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OU renews partnership for space detector technologies

A new five-year partnership has been agreed between The Open University (OU)’s Centre for Electronic Imaging (CEI) and innovative technology company Teledyne e2v. Together the collaboration will advance imaging detector technology for space science and earth observations.

Specifically the partnership will continue to develop “space hardened” CCD and CMOS detector technologies from x-ray, ultraviolet, to visible and near-infrared wavelengths of light.

Key benefits of the collaboration include:

  • IP development for commercialisation by Teledyne
  • The continued growth and strengthening of the CEI’s core staff of world leading authorities in Space imaging detectors
  • Support of six PhD students in their research through funding and mentoring on common research projects
  • Access to each parties development facilities
  • The continued contribution to industry knowledge through the publication of research and technical papers

The new agreement builds on the success of the two previous successive contracts  This latest, has widened the scope to reflect the increase in CMOS expertise that the CEI has been able to develop and to extend the partnership to reach the entire Teledyne Imaging group.

The widening of the partnership also reflects the significant hub of leading imaging technology development, from x-ray to thermal infrared that exists with Teledyne, for example, those within Teledyne DALSA (Canada) and Teledyne Imaging Sensors (California).

Collaborative research projects will be the result

The OU’s Centre for Electronic Imaging (CEI), known for its expertise in image sensors and radiation damage from exposure to the harsh environment of space, will undertake collaborative research projects with the Teledyne Imaging group.

Teledyne Imaging through the stewardship of Teledyne e2v will contribute in excess of £1M in funding to the CEI over a five-year period, along with the supply of technologies to support the CEI’s research streams.

Prof. Andrew Holland, Professor of Optoelectronics and Director of the CEI at The Open University said:

The signing of this renewed five-year contract between the Open University and Teledyne e2v represents part of a long-standing and very productive industrial-academic collaboration by the CEI – set to reach 20 years since its inception, to develop exciting space research avenues and doctoral training.

We believe that this joint collaboration is an exemplar in how universities can support industry, and vice versa, helping the research within the university environment, which leads to new innovations that can end up in new products, and benefit the UK economy.

Dr Mark Robbins, Chief Engineer R&D of Teledyne e2v said: “The CEI has grown to become a recognised centre of expertise for silicon based imaging and we look forward to extending our activities to include other materials and technologies employed within the Teledyne Imaging group.“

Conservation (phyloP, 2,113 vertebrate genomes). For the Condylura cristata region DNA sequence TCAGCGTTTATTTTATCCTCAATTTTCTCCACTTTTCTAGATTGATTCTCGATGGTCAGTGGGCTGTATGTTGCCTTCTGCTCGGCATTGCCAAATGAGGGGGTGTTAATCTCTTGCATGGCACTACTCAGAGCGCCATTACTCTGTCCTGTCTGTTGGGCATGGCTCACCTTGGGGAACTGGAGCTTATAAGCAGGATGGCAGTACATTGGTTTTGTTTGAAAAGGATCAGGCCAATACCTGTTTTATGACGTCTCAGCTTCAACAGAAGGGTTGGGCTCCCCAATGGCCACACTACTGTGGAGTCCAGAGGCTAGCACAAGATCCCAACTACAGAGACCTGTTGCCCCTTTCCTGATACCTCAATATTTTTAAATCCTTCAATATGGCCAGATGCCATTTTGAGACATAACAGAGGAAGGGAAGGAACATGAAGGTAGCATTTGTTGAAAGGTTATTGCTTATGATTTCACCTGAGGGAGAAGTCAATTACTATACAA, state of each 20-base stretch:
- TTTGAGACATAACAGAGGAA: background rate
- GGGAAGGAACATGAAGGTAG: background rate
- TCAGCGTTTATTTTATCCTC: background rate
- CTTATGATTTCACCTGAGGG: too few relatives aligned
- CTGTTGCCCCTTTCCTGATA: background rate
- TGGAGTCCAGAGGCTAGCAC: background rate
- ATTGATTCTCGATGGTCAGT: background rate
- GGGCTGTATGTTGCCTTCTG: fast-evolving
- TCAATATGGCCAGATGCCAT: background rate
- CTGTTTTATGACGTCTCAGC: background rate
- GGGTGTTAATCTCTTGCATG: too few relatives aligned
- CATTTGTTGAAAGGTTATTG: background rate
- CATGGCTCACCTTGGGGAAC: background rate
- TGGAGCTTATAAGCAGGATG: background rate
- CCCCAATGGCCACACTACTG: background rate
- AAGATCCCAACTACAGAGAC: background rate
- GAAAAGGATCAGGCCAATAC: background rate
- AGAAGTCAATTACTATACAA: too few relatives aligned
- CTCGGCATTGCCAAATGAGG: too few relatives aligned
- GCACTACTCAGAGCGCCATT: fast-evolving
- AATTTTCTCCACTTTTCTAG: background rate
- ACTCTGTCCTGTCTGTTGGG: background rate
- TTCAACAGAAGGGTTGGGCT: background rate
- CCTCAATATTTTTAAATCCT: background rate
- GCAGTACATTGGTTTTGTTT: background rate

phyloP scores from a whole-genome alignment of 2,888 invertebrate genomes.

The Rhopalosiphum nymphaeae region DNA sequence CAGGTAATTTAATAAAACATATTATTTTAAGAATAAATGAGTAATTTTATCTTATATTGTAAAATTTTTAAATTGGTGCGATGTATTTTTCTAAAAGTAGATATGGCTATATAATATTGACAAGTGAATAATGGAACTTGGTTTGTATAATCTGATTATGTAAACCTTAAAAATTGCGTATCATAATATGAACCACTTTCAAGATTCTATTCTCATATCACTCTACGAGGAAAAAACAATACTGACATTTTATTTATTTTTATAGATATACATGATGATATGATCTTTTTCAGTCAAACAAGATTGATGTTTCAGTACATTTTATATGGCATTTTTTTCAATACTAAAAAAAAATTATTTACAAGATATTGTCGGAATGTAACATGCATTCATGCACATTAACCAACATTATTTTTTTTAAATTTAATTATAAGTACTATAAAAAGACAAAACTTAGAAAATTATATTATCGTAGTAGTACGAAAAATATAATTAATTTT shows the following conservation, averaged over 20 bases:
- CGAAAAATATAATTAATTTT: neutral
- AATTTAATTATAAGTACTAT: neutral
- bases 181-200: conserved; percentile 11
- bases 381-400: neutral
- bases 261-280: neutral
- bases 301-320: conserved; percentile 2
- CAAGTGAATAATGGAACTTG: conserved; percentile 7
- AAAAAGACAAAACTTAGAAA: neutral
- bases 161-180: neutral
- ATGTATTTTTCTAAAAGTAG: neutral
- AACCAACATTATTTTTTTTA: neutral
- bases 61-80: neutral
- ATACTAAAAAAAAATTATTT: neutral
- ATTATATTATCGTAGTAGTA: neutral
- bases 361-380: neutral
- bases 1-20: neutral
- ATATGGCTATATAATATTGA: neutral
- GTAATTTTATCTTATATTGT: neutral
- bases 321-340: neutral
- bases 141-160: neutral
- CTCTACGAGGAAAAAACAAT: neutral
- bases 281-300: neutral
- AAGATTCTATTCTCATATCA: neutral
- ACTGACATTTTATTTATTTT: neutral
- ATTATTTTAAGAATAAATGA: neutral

In 2017, The Open University joined another two UK groups as part of a £3M UK Space Agency funding to develop an instrument (SMILE) to research how the Earth’s atmosphere responds to powerful solar winds.

Strength of collaboration has benefited wider space community

The SMILE (the Solar wind Magnetosphere Ionosphere Link Explorer) program is a European Space Agency (ESA) science mission, being-delivered jointly with the Chinese Academy of Sciences and due to launch in 2022. Teledyne e2v are supplying the Soft X-ray detectors as part of this development to the CEI and shows how the strength of the collaboration as benefited the wider space community.

Another key output from the previous contract with the CEI is the announcement in July 2018 that in partnership with Surrey (Surrey Satellite Technology), were awarded a contract to develop technology building blocks of a low power and high resolution CMOS image sensor tailored to address the small satellite Earth Observation (EO) market.

Under the contract (awarded by the UK Space Agency via the Centre for Earth Observation Instrumentation), Teledyne e2v, in collaboration with other organizations within Teledyne’s Imaging Group, are leading the development of new technology which will simplify EO satellite system design using CMOS Time Delay and Integration (TDI) image sensors.

Main Image:
Hyperspectral images taken by Teledyne e2v CCD55-20 sensor.
Credit: Cloud-free images from the Copernicus Sentinel-3A satellite
(contains modified Copernicus Sentinel data (2017), processed by Sinergise/ESA.


About Author

Christine works in the Media Relations team within the Communications Unit at The Open University. She is an experienced BBC journalist, sub-editor and news editor and has a background in regional newspapers. After moving to PR she worked as a press officer for the Zoological Society of London. She has a BSc in Social Sciences with Politics from The Open University and focuses on stories from the Faculty of Social Science and widening access in HE. Chris swims regularly and has a pet Tortoise called Lightning.

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